The program was held during a five week summer session. Twelve students met Monday through Thursday for Math 151 College Algebra/Functions, followed by one hour of tutoring. Students also met Monday through Wednesday for CPD115, Creating College Success in STEM. Every Thursday, students had the opportunity to partake in hands-on STEM workshops and programs, meet current and/or former STEM students, meet with different community professionals to explore the different careers in STEM, and learn about the different supportive programs, such as undergraduate internships.
We increased the acceptance rate at the Student Conference 2018 while increasing rigor by providing scaffolding and a revise/resubmit process with support structures. Acceptance rates rose significantly from 28.7% in 2017 to 70% in 2018 with added rigor as expressed by MCCCD faculty who had attended previous conferences. Additionally, for the first time, 9 out of 10 MCCCD colleges participated in the conferences.
Not all faculty have the time or nor want to teach in the calculus/physics learning community. So, how do we help faculty who teach stand alone calculus courses? Also, stand alone calculus courses do not have another instructor present to help emphasize concepts. So, Becky is teaching a stand alone calculus course in Fall 18 to see if she can cut down on some competencies, incorporate labs, and she will compare her course to other instructors who teach non-learning community calculus courses. Did Becky's class perform the same, worse or better on the common final? If worse, why?
Gen Ed Abilities assessment participation is low I developed customized scoring templates for each section to simplify data entry, automate tabulation, & streamline reporting by pre-populating term, instructor, course, section, and student ID. Outcomes:
Looking at EMCCi data the following data have been discovered
The EMCC “Ask Me” Team was created to help students with aspects of the enrollment cycle during the first week of classes.The first iteration of the Ask Me Model entailed long trainings for employees in order to master the concepts of different student affairs departments. The “Ask Me” Coordinating Team chose to take a different approach to welcoming students in order to quickly and efficiently give them “just in time answers”. First, the long training sessions were eliminated and volunteers were asked to become Ask Me Guides, not subject matter experts.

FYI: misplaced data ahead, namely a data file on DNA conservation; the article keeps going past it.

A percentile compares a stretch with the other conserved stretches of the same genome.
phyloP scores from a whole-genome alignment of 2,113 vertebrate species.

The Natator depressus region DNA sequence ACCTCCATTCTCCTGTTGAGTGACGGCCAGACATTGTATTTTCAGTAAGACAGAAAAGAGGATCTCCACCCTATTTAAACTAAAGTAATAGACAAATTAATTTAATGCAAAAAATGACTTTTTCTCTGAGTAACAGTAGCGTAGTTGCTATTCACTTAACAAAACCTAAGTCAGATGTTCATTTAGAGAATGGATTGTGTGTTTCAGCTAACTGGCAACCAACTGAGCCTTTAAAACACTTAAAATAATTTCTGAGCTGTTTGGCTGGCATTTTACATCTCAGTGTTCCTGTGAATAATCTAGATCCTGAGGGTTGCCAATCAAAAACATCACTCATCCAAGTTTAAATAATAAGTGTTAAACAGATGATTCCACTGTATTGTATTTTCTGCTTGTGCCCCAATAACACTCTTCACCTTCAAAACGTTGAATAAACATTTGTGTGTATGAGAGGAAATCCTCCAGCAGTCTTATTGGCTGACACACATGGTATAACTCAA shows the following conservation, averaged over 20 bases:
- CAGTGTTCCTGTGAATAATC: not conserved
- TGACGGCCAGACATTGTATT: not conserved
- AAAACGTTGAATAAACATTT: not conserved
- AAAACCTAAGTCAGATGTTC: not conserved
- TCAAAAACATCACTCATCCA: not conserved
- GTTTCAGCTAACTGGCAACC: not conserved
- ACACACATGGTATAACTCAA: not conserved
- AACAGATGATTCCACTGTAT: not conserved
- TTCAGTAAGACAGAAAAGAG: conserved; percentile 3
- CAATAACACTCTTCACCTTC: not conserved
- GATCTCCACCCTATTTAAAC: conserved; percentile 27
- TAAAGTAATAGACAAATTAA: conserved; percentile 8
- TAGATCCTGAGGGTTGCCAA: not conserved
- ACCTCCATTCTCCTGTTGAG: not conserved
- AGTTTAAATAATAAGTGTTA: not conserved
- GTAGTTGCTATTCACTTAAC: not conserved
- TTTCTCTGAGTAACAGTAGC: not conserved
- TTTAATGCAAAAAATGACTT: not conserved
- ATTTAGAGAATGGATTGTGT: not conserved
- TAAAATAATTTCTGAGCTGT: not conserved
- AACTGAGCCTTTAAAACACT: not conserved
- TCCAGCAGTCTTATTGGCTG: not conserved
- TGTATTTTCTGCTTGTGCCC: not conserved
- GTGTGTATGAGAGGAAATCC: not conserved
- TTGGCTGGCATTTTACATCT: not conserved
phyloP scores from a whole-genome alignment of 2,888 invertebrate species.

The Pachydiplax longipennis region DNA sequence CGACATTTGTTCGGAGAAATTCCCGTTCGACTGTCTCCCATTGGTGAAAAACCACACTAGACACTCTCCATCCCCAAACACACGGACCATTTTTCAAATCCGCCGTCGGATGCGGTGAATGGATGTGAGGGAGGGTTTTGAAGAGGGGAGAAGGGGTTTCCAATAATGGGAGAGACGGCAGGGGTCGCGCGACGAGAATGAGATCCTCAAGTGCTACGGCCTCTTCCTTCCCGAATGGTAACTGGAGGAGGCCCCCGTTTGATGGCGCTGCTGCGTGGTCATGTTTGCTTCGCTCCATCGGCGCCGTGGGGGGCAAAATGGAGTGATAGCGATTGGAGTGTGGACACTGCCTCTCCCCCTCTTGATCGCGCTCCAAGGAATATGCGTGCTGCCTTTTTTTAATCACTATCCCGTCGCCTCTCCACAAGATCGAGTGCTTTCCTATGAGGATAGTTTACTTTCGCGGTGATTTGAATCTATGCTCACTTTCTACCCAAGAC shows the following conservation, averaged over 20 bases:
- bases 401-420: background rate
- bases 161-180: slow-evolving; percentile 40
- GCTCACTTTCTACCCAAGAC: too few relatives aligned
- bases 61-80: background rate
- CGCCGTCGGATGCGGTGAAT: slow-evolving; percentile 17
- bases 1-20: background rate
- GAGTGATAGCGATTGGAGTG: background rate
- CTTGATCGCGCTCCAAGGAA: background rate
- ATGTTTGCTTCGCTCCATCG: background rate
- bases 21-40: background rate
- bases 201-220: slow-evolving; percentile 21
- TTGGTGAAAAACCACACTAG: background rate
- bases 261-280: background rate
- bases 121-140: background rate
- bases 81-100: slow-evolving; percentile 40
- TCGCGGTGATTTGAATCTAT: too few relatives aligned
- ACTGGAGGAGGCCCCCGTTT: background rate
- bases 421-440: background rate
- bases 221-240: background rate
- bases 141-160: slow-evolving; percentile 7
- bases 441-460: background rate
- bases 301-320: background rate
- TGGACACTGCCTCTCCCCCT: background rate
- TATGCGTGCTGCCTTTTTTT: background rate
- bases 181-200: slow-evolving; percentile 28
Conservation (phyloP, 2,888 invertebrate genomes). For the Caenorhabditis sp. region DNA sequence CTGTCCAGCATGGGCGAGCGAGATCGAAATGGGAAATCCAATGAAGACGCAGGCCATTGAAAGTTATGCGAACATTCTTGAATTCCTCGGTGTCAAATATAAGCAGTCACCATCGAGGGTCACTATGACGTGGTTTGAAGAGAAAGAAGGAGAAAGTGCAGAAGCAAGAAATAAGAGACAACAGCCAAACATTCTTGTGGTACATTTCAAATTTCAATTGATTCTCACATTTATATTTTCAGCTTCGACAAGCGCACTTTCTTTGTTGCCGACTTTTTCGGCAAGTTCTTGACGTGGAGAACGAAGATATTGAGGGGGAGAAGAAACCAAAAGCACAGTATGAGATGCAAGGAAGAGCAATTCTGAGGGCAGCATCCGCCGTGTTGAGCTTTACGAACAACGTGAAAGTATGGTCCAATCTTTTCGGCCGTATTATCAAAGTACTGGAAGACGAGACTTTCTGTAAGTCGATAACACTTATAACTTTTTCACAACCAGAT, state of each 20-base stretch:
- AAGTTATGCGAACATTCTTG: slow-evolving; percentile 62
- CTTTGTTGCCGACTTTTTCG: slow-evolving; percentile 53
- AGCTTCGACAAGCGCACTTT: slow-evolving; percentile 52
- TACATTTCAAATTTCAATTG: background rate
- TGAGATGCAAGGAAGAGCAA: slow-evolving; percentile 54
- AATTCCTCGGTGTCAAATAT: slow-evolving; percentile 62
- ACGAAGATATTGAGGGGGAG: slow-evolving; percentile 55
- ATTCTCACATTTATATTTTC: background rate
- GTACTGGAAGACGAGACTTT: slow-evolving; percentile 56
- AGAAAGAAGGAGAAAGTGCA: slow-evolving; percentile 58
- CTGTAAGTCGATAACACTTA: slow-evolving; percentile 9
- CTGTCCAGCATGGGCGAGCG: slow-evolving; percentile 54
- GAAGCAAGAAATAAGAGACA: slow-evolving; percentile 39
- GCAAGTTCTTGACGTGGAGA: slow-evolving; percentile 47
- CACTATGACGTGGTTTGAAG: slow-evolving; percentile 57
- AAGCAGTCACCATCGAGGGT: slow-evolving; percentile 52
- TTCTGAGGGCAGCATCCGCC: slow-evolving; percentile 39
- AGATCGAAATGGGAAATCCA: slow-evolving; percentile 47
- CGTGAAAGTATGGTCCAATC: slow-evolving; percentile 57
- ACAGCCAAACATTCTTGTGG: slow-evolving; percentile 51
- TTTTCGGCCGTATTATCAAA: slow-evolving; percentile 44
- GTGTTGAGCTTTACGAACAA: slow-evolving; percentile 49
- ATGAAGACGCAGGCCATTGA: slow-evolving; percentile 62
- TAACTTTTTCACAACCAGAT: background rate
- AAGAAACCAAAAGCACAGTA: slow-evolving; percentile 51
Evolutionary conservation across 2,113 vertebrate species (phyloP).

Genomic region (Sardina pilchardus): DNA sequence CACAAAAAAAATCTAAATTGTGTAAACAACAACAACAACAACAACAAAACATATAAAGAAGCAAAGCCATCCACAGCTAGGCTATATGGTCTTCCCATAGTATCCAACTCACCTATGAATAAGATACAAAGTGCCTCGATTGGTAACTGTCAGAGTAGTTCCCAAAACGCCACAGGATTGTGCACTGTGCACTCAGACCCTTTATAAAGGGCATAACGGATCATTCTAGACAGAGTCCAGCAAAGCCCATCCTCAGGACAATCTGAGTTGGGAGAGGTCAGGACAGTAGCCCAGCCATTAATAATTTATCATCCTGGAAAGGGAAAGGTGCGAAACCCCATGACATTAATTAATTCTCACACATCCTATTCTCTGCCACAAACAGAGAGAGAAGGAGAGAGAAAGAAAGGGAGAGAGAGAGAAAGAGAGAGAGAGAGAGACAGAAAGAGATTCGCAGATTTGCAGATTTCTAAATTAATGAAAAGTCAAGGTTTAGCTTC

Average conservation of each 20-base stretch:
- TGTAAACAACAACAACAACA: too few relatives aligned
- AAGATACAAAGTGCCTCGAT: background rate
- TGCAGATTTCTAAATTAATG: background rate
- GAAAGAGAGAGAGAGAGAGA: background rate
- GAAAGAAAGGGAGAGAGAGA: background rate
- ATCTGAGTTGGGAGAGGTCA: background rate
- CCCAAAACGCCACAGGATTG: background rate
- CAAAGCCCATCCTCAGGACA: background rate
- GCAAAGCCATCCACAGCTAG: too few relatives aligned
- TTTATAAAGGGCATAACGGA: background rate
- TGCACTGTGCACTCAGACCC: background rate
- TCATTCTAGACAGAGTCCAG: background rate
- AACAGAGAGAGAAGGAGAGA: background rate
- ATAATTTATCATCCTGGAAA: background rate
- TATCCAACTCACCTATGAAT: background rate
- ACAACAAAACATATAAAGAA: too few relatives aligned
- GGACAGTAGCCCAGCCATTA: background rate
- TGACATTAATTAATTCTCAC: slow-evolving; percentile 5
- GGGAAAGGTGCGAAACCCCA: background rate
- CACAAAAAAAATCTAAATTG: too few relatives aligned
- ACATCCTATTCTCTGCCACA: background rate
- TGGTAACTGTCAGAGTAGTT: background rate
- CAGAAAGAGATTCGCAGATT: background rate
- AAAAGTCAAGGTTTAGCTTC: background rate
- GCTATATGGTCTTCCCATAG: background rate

Introductory Chemistry (CHM130) instructors have been using a pre/post test at the beginning and end of the semester in the hope of using the data to determine how conceptual understanding changes as a result of instruction. The original test was not personalized to the curriculum with several topics not even addressed and as a result it was insufficient for detecting student misconceptions. A new Concept Inventory (EMCCi) was developed, thanks to an EMCC learning grant, that was personalized to the CHM130 curriculum.
College Success Week, held during the fall, is designed to expose students to the many resources available to help them complete their educational goals. EMCC students* indicate they are either unaware or do not take advantage until it’s too late to maximize them as a resource. In an effort to expose students early, one of the activities offered during CSW was the College Success Pyramid Game. The game was designed to increase awareness of resources in a fun, engaging and meaningful way. It was structured similar to the $100,000 Pyramid Game.